Does New York Have Pet Custody Laws?
Announcer: It’s Quinn & Cantara on PYX 106.
Cantara: 1-800-law1010, 1800law1010.com Paul Harding. Happy New Year, sir.
Paul: Yeah, Happy New Year, guys.
Cantara: Hey, Paul. The topic today is pet custody. It’s a legitimate topic. And it’s one that I’m not even gonna smirk about because I literally have a friend/family member going through this. This is a real thing.
Quinn: It’s reality and reality even makes you feel, like, “Well, okay. Maybe I need to reevaluate my beliefs.”
Cantara: Maybe, but I also have human beings that I care for. So I prioritize, but that’s me thinking, not everybody.
Quinn: I would pull Murphy out of the way before I would pull my own dog out of the way. I think we all can agree of a speeding train, you know.
Cantara: This law we’re gonna talk about is in Illinois, but here in New York I’m curious. Do we have pet custody laws?
Paul: No, we don’t. We don’t. They treat animals in the law as property the way you treat a couch or the way you treat your car when there’s distribution of property. But you can imagine even though, you know, you clearly, you know, you have your kids, and you have your, I mean, you’re taking some stuff with you from the marriage. It’s super important custody, but the energy flows, and I’ve seen it. We’ve heard about it. We know some cases that attempted to go forward for custody with pets ranks real high. Sometimes that can be the best result of a marriage was that you had an animal that you both loved dearly.
Cantara: I know someone willing to give up custody of the kids if they get the dog.
Quinn: Argh. Let me tell you something. I bet it’s even more vicious between the couple when there are no kids, and it’s just the dog, right?
Cantara: Oh, I bet.
Quinn: Because that’s all we got.
Paul: Well, they say that’s the classic. Yeah, that’s the classic. You’ve got two couples…you’ve got two partners, both of them are kind of professionals, are not working, and they just have the animal that they share, and that’s when these cases come to head. So, in New York, they treat it like property. Now we’ve got some other states like Alaska and Illinois that have said, ” No, no. We’re going to look at the best interests of the pet. You know, is one pet being removed from another pet? Right, so they’re gonna split the pets. Is that the right thing?”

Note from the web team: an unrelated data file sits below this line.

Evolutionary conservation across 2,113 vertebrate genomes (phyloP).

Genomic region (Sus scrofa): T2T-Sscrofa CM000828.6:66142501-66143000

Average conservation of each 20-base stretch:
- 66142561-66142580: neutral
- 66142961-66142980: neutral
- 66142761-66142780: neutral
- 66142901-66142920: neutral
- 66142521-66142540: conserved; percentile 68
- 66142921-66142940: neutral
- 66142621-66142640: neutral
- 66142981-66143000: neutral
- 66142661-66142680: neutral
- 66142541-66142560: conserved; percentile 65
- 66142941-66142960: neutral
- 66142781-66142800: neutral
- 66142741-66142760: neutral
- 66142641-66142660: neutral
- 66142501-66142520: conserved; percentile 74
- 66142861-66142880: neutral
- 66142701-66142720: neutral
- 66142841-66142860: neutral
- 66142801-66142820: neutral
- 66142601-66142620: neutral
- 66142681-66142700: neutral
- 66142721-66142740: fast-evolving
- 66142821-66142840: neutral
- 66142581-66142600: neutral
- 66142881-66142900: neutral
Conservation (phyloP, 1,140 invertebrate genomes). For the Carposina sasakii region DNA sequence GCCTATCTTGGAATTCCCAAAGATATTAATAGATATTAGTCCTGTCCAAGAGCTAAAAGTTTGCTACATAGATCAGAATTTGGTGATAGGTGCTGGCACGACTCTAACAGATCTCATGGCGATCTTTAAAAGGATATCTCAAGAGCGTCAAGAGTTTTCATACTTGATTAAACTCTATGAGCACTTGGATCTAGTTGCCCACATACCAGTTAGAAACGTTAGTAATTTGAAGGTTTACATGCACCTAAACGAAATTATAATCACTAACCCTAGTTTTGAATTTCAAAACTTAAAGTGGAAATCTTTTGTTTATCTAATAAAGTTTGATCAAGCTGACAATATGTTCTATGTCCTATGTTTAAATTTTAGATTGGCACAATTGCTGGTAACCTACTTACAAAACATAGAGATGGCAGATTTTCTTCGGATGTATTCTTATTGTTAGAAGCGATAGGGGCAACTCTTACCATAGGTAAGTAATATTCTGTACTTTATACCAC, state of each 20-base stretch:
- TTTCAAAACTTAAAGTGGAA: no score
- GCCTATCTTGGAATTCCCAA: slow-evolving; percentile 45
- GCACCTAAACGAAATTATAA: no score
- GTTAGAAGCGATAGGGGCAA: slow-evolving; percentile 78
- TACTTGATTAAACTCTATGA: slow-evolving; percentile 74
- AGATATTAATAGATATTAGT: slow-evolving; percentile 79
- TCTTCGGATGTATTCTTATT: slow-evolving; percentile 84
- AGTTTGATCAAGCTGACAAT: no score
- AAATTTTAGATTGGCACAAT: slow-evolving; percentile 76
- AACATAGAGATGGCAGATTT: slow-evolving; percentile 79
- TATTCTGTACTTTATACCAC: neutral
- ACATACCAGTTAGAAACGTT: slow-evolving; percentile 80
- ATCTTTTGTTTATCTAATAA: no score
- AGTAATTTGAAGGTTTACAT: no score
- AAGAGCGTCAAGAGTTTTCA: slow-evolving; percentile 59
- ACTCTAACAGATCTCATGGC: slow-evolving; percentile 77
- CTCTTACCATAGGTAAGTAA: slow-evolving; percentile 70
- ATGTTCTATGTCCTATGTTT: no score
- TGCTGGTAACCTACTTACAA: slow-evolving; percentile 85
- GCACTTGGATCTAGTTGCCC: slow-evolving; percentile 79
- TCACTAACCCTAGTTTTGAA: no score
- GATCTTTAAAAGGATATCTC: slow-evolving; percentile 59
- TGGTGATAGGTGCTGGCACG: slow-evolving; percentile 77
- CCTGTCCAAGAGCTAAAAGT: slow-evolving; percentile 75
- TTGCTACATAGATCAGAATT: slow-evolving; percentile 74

Quinn: Oh, you can’t do that. You can’t do that.
Paul: Well, now they can. They can in New York. But they’ll look in that stuff, and also they look at, ” Hey, can there be joint sort of ownership or joint custody of these pets?” Weekends, holidays, literally coming right down to the way we look at child custody.
Cantara: Remember when I started dating TCO and she had that ex-boyfriend out there in Johnstown or something? And she had been with him for a while, and they had a dog. And so she would go out visit the dog. And the guy had a kid, and so she got close to the kid. So I’m man enough to understand that’s okay, but back in the day, she may have wanted to take that dog with her. I’m just saying.
Quinn: Paul, is there, like, is there clamoring for this law to be applied here in New York?
Paul: So, New York doesn’t have it. There has been some murmurings of since the Illinois law came about. Not much momentum at all, but really the judges that they say, and I’ve never had a case like this, but I’ve heard that the judges will sort of kind of walk you down that path and try to do what’s best for the child and kind of appeal to the people so their nature of loving their animal. But no, nothing imminent. But I suspect at some point we’re gonna see this very same law here in the states.
Cantara: And I bet as far as lawyering, like, in the big cities this is probably a really lucrative niche business. You know, I picture New York City where you know the kind of dog that fits in a briefcase, a purse, you know, you know what I mean?
Cantara: In their divorce, they’re both [inaudible 00:03:35]
Quinn: The toy dog
Cantara: Double income no kids. They’re making a ton of money. I bet this is a good niche business to get into.
Paul: I think there could be lots of…
Quinn: Forget that it fits into a bag, there is also an emotional connection, Cantara.
Cantara: Oh, yeah, that too. I forget about that sometimes.
Quinn: No, great point.
Paul: You know, interestingly enough, there was an exception in this law for the service dogs. So, a service dog is always in every state still treated as a companion, as property of the person who owns it. But their service dog…have you been on a plane in the last three years? You know, there used to be no dogs and now, you know, every fourth seat you see a dog. You know, they’re service dogs. And so you see there’ll be more of that. That’s occurring here in New York, that if it’s labeled as a service dog, then you do get to take that dog with you if there’s a divorce.
Cantara: Right. Just because Fido but my blind wife needs him doesn’t mean I’m gonna get him.
Quinn: Absolutely. But there’s a lot of service dogs that aren’t services dogs.
Cantara: There’s a service pig at the airport.
Quinn: I think servicedog.com on the internet…I don’t know how much credence you…Yeah.
Cantara: This was an interesting call, Paul. Thanks for the time.
Cantara: Thanks, buddy.
Paul: Okay, guys.
Cantara: Paul Harding from Martin, Harding & Mazzotti, 1-800-law1010, 1800law1010.com.
Announcer: Quinn & Cantara Mornings on PYX 106.